Why is sporadic-E propagation so weird?

TitleWhy is sporadic-E propagation so weird?
Publication TypeConference Proceedings
Year of Conference2024
AuthorsDeacon, C
Conference NameHamSCI Workshop 2024
Date Published03/2024
Conference LocationCleveland, OH

Mid-latitude sporadic-E ("Es") clouds are transient, thin layers of dense but patchy ionization which appear in the E region of the ionosphere. The process of formation of Es is different from that of the background ionosphere and can, by comparison, produce much higher ionization densities. Sporadic-E propagation is well known to radio amateurs because it allows communication at higher frequencies and/or over shorter skip distances than is possible via the background ionosphere, but Es is also currently the subject of much academic research. This is partly because of the disruptive impact of Es on satellite communications and satellite radars, but there is also growing scientific interest in the Mesosphere / Lower Thermosphere region of the upper atmosphere, which is where Es mainly occurs. The thin, intense, and variable nature of Es means that reflected signals can have quite extreme temporal, spatial, and polarization characteristics. My PhD research showed that the reflection process at 50 MHz is primarily magnetoionic in nature, but many detailed features remain to be explained. To explore the observed polarization behaviour in more detail and to link that behaviour to the physical properties of the Es layers, a PHaRLAP-based raytrace simulation has been developed which predicts polarization parameters a signal passes through an Es cloud. As a case study, the observed significant and systematic differences in the polarization of the signals received in the UK over very similar paths from beacons in Hungary and Slovenia have been investigated in detail. Each of the two beacons shows strongly defined elliptical polarization, but the sense of rotation and predominant tilt angle are consistently opposite from each other, over multiple Es reflection events and on multiple days. This presentation will summarize the earlier work and then describe the building and testing of the PHaRLAP simulation model and the case study results obtained so far. Finally, outstanding questions about the weird nature of Es propagation will be discussed and opportunities for further work described.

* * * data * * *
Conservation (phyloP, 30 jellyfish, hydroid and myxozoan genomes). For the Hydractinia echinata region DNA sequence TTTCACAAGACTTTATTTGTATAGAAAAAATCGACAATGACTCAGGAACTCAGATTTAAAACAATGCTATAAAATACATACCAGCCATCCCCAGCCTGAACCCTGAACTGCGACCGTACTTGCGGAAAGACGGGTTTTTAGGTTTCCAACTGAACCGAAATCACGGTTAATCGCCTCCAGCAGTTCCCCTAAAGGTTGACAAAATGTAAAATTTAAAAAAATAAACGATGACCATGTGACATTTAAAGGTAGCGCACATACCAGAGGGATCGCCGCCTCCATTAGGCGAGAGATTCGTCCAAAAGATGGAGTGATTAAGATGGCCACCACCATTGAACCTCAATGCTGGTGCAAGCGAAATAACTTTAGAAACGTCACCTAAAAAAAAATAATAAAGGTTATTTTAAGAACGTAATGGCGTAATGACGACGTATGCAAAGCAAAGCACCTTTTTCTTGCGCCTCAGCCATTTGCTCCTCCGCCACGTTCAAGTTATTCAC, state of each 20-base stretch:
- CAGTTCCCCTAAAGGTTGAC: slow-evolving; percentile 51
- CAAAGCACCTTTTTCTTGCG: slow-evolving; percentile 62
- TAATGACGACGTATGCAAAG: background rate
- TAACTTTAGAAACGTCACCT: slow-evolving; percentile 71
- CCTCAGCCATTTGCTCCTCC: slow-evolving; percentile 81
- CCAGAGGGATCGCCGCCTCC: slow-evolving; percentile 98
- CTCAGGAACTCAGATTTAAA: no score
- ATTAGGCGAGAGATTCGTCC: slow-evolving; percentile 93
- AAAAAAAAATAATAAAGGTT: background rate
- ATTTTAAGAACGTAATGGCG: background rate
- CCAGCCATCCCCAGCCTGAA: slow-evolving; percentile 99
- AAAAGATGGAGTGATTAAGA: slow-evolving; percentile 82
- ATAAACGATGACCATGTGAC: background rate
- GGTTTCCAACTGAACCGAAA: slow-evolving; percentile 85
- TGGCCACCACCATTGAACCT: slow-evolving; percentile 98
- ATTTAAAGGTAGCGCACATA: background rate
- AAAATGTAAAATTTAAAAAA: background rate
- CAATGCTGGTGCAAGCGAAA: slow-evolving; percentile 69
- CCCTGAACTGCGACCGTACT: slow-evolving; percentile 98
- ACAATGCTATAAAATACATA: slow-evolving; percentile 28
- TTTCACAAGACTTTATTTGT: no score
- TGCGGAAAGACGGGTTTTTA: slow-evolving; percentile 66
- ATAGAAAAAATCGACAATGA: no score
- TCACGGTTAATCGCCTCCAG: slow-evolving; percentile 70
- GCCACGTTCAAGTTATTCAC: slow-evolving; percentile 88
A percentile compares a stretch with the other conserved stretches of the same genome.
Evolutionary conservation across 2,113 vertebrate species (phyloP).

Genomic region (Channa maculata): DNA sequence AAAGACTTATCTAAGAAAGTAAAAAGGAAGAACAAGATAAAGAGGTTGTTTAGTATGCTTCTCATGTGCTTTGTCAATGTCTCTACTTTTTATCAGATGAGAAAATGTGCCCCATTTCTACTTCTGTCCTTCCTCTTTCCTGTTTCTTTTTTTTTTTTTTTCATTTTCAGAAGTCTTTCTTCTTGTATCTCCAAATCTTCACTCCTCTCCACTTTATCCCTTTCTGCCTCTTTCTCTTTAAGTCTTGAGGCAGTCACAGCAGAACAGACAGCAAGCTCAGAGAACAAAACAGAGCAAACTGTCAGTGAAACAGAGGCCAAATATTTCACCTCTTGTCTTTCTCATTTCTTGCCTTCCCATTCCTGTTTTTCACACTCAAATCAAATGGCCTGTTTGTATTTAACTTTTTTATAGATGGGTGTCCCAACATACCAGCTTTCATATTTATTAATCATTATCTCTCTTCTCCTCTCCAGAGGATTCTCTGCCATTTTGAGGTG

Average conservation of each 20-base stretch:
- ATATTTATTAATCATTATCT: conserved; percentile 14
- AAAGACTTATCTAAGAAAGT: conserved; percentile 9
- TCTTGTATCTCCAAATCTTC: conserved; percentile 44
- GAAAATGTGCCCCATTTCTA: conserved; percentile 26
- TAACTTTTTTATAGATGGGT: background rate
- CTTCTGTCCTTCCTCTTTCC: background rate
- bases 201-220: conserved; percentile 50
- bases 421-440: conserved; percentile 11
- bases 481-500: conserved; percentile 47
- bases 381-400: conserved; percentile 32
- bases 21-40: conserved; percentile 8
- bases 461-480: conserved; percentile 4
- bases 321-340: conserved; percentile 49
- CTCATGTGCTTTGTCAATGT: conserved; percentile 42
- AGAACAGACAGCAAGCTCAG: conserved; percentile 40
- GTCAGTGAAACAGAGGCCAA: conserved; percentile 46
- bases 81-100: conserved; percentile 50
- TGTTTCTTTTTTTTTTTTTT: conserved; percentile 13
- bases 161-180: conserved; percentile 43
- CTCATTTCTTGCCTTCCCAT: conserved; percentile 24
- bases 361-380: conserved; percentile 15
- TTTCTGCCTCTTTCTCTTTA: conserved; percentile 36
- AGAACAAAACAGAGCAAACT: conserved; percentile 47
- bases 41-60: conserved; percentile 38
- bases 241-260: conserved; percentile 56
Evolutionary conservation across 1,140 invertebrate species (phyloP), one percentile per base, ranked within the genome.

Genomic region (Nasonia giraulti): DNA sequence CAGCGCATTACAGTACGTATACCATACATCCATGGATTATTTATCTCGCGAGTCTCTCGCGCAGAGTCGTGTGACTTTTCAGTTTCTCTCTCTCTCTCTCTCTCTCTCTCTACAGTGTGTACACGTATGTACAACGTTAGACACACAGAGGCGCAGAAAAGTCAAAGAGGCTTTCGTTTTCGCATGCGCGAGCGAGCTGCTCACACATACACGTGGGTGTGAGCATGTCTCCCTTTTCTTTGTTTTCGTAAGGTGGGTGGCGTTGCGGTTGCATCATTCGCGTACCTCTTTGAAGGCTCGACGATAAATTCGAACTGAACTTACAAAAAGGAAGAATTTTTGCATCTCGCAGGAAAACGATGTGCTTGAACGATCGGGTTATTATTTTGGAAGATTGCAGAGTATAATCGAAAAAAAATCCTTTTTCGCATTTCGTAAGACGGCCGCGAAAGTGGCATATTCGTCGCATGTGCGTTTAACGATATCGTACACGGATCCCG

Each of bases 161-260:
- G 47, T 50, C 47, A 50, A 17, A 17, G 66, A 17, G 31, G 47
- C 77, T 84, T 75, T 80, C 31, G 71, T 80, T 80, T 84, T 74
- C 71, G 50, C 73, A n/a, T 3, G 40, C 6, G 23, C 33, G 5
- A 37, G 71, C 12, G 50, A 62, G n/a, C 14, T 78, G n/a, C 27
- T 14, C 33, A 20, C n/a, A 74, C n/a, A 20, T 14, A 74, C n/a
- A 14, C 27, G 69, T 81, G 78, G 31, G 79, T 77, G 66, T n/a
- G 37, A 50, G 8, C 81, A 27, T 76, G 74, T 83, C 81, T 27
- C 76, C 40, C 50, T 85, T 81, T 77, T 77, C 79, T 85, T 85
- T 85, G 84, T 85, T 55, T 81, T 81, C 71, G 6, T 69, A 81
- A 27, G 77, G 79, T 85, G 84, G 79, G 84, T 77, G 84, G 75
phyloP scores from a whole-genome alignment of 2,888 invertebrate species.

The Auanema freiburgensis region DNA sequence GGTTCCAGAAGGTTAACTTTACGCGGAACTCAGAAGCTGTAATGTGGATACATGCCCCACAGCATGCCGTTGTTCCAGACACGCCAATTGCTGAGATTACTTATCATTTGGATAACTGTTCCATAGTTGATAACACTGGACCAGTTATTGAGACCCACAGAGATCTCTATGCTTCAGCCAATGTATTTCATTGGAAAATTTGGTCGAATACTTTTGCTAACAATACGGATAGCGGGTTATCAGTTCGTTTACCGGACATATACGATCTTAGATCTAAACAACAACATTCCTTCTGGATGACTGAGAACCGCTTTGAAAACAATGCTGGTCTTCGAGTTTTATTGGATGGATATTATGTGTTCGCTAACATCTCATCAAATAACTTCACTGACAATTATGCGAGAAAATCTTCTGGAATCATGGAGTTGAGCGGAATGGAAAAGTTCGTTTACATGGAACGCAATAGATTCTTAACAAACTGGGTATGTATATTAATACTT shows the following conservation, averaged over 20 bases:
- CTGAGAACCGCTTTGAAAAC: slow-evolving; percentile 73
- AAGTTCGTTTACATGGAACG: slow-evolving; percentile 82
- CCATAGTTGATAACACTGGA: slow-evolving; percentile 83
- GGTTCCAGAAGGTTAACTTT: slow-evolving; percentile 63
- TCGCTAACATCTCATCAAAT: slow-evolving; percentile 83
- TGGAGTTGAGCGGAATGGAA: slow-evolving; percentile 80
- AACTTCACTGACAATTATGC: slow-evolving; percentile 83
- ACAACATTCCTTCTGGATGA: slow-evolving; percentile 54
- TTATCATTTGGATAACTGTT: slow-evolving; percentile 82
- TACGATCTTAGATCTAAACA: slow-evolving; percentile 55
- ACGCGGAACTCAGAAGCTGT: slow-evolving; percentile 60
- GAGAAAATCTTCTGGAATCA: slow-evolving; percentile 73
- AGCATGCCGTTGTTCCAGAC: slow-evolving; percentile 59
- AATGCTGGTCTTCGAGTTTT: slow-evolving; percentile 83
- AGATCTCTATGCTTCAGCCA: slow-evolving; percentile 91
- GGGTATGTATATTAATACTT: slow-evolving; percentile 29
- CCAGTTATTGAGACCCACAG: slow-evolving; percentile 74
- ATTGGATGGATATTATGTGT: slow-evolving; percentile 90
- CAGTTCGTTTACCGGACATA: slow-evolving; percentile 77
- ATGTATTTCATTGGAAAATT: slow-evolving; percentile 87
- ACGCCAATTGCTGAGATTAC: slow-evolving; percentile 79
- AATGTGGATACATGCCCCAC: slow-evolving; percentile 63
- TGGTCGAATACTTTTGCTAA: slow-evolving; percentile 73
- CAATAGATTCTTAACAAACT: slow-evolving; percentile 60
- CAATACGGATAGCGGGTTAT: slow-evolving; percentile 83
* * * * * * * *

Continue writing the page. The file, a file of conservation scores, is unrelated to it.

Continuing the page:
Refereed DesignationNon-Refereed